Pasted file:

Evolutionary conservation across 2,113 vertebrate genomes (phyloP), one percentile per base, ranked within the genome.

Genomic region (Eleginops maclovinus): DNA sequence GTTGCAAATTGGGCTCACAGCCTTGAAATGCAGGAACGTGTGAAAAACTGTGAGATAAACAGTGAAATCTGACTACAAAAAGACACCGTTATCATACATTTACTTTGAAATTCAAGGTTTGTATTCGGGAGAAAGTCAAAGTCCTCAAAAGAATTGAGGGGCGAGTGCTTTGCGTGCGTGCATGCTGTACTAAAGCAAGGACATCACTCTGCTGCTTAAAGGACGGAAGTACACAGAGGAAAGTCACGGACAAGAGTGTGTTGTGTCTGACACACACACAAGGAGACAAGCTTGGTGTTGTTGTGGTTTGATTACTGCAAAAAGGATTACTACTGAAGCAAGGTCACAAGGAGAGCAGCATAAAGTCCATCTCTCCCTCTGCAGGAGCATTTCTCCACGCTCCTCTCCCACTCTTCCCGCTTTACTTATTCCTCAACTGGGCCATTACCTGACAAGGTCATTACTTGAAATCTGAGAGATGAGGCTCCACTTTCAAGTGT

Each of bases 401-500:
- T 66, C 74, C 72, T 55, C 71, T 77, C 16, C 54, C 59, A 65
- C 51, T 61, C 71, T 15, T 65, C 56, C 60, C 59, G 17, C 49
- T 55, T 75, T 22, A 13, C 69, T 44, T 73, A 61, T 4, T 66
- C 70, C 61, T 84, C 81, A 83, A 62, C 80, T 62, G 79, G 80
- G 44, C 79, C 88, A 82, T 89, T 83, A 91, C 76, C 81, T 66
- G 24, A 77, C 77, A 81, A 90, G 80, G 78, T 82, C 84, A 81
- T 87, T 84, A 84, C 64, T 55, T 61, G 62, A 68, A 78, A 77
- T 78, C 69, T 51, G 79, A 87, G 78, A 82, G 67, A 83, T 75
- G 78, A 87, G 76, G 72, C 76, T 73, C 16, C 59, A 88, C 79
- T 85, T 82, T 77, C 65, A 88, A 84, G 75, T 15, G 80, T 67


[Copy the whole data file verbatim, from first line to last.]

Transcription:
Evolutionary conservation across 2,113 vertebrate genomes (phyloP), one percentile per base, ranked within the genome.

Genomic region (Eleginops maclovinus): DNA sequence GTTGCAAATTGGGCTCACAGCCTTGAAATGCAGGAACGTGTGAAAAACTGTGAGATAAACAGTGAAATCTGACTACAAAAAGACACCGTTATCATACATTTACTTTGAAATTCAAGGTTTGTATTCGGGAGAAAGTCAAAGTCCTCAAAAGAATTGAGGGGCGAGTGCTTTGCGTGCGTGCATGCTGTACTAAAGCAAGGACATCACTCTGCTGCTTAAAGGACGGAAGTACACAGAGGAAAGTCACGGACAAGAGTGTGTTGTGTCTGACACACACACAAGGAGACAAGCTTGGTGTTGTTGTGGTTTGATTACTGCAAAAAGGATTACTACTGAAGCAAGGTCACAAGGAGAGCAGCATAAAGTCCATCTCTCCCTCTGCAGGAGCATTTCTCCACGCTCCTCTCCCACTCTTCCCGCTTTACTTATTCCTCAACTGGGCCATTACCTGACAAGGTCATTACTTGAAATCTGAGAGATGAGGCTCCACTTTCAAGTGT

Each of bases 401-500:
- T 66, C 74, C 72, T 55, C 71, T 77, C 16, C 54, C 59, A 65
- C 51, T 61, C 71, T 15, T 65, C 56, C 60, C 59, G 17, C 49
- T 55, T 75, T 22, A 13, C 69, T 44, T 73, A 61, T 4, T 66
- C 70, C 61, T 84, C 81, A 83, A 62, C 80, T 62, G 79, G 80
- G 44, C 79, C 88, A 82, T 89, T 83, A 91, C 76, C 81, T 66
- G 24, A 77, C 77, A 81, A 90, G 80, G 78, T 82, C 84, A 81
- T 87, T 84, A 84, C 64, T 55, T 61, G 62, A 68, A 78, A 77
- T 78, C 69, T 51, G 79, A 87, G 78, A 82, G 67, A 83, T 75
- G 78, A 87, G 76, G 72, C 76, T 73, C 16, C 59, A 88, C 79
- T 85, T 82, T 77, C 65, A 88, A 84, G 75, T 15, G 80, T 67